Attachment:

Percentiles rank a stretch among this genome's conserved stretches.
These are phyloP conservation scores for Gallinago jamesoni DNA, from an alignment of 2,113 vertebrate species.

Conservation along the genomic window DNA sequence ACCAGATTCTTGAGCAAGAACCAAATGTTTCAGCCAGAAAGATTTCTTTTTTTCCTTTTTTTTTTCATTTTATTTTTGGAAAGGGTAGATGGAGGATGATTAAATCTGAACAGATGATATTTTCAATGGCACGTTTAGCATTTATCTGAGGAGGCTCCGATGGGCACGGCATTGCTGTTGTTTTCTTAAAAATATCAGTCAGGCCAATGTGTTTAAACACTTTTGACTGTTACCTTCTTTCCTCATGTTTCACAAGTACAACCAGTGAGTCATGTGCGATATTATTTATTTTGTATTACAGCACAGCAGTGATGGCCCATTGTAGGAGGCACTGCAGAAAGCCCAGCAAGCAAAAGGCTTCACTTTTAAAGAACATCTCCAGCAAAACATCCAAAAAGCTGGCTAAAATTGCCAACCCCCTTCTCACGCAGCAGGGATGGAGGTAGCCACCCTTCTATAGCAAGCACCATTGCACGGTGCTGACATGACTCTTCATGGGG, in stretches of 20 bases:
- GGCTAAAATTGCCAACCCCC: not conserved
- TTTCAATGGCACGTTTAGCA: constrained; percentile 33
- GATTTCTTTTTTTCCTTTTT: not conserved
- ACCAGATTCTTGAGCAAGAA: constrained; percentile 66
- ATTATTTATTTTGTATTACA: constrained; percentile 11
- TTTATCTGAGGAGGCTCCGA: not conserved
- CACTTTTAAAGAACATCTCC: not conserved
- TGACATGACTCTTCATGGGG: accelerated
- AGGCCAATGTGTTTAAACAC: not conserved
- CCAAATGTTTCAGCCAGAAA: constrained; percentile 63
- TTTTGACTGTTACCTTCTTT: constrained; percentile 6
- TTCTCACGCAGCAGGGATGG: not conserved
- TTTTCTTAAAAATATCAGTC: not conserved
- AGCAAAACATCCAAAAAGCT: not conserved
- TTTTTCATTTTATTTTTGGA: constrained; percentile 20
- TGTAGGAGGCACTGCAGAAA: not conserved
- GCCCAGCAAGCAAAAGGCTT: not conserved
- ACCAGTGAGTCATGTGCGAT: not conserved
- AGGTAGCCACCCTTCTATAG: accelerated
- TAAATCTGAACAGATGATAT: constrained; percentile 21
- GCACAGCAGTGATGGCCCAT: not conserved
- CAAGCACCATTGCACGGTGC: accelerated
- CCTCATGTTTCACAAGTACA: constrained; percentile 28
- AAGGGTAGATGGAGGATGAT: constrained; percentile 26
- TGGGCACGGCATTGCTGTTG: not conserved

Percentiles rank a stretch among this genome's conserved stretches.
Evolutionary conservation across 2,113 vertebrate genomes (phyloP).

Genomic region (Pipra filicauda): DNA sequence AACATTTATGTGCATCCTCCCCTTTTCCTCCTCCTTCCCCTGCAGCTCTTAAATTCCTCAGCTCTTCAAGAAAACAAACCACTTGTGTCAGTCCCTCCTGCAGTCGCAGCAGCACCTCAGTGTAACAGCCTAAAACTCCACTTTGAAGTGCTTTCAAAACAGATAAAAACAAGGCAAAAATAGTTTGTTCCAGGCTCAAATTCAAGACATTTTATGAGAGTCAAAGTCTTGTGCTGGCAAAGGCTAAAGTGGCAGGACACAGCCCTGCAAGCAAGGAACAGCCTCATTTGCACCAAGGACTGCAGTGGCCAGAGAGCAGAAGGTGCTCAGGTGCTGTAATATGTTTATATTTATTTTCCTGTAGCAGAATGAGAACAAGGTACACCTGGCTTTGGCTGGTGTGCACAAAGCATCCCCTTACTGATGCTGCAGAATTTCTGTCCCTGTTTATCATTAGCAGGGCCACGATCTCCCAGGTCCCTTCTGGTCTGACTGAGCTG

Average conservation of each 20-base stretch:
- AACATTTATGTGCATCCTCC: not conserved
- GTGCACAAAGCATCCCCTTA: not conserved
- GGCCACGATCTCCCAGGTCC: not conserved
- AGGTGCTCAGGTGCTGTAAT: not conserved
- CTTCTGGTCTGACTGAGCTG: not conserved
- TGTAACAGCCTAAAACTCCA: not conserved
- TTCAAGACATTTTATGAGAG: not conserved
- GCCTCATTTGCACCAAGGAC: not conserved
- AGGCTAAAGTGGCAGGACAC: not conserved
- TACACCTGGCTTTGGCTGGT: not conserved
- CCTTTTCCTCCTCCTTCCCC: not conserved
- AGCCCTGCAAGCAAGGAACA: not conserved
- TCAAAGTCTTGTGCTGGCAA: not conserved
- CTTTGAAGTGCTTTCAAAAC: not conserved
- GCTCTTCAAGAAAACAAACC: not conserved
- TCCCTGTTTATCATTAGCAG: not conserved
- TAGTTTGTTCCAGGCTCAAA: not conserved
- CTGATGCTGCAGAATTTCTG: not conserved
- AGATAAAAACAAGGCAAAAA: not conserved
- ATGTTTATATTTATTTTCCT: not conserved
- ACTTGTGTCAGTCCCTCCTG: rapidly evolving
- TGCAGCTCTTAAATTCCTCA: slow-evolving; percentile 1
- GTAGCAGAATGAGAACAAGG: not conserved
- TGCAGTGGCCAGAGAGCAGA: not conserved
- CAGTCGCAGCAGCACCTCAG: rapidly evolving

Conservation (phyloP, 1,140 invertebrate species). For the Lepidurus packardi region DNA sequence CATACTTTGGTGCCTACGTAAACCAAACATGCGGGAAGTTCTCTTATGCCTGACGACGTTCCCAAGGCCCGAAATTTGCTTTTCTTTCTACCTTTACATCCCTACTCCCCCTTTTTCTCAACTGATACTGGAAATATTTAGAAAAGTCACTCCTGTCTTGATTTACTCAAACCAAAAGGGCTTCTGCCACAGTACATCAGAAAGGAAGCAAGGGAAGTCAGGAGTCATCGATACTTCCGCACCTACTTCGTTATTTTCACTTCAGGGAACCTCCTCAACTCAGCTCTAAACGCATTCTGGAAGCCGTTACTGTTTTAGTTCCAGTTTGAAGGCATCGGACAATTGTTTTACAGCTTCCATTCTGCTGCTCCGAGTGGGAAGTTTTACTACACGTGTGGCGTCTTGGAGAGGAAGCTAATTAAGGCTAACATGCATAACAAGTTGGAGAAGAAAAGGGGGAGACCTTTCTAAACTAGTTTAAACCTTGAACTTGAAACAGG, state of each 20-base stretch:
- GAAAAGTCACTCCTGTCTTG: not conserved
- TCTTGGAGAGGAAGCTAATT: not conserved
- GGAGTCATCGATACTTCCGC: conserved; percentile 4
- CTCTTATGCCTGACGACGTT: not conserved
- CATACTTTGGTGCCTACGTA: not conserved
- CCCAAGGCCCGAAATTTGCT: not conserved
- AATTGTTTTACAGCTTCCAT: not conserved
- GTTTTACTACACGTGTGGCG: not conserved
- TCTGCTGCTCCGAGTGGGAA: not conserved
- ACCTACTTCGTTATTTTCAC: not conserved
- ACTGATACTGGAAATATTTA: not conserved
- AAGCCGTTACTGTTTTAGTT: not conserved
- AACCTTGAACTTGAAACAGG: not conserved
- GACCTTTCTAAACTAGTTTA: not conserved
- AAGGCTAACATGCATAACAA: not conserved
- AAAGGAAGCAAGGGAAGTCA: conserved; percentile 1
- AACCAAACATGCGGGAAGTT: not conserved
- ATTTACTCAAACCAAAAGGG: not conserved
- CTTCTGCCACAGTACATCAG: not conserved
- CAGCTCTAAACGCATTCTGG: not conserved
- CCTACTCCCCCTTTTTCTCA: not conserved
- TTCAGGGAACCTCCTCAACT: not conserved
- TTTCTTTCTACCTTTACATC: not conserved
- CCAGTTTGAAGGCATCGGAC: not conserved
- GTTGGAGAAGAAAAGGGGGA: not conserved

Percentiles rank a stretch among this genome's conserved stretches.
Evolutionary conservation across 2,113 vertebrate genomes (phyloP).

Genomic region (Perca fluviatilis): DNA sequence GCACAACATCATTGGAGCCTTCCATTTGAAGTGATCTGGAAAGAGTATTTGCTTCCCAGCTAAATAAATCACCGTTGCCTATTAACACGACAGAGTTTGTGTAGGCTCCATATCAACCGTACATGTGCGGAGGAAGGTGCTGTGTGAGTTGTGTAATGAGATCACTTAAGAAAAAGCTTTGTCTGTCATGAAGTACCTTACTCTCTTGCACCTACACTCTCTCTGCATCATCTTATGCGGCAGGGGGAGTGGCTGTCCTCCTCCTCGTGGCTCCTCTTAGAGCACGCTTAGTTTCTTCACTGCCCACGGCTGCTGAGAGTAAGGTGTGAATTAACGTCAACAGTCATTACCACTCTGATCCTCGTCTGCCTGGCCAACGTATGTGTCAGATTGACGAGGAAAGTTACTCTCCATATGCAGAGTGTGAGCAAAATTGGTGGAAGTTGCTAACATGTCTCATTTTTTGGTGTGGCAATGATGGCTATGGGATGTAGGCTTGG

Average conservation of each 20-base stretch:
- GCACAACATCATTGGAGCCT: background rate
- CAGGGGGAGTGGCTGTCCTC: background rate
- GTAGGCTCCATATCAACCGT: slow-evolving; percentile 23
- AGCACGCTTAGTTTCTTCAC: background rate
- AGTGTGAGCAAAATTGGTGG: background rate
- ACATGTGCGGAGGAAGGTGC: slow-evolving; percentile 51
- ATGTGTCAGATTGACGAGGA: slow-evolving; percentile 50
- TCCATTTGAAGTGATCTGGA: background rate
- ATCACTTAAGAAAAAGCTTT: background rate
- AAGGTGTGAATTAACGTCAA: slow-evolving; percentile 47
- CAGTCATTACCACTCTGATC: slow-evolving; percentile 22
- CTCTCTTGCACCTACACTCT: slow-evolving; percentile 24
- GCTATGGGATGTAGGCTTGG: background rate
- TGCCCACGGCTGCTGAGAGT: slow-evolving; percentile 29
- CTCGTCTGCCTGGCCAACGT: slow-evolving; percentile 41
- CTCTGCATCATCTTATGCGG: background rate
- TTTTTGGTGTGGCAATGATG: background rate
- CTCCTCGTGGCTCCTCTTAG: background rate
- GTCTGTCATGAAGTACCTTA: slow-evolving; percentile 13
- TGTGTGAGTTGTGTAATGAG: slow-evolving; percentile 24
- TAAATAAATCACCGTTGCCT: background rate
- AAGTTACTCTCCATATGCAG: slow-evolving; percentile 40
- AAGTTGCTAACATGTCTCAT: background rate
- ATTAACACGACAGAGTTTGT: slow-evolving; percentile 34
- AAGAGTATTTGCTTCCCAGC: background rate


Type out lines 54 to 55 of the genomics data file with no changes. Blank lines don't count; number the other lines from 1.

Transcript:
- TGCAGCTCTTAAATTCCTCA: slow-evolving; percentile 1
- GTAGCAGAATGAGAACAAGG: not conserved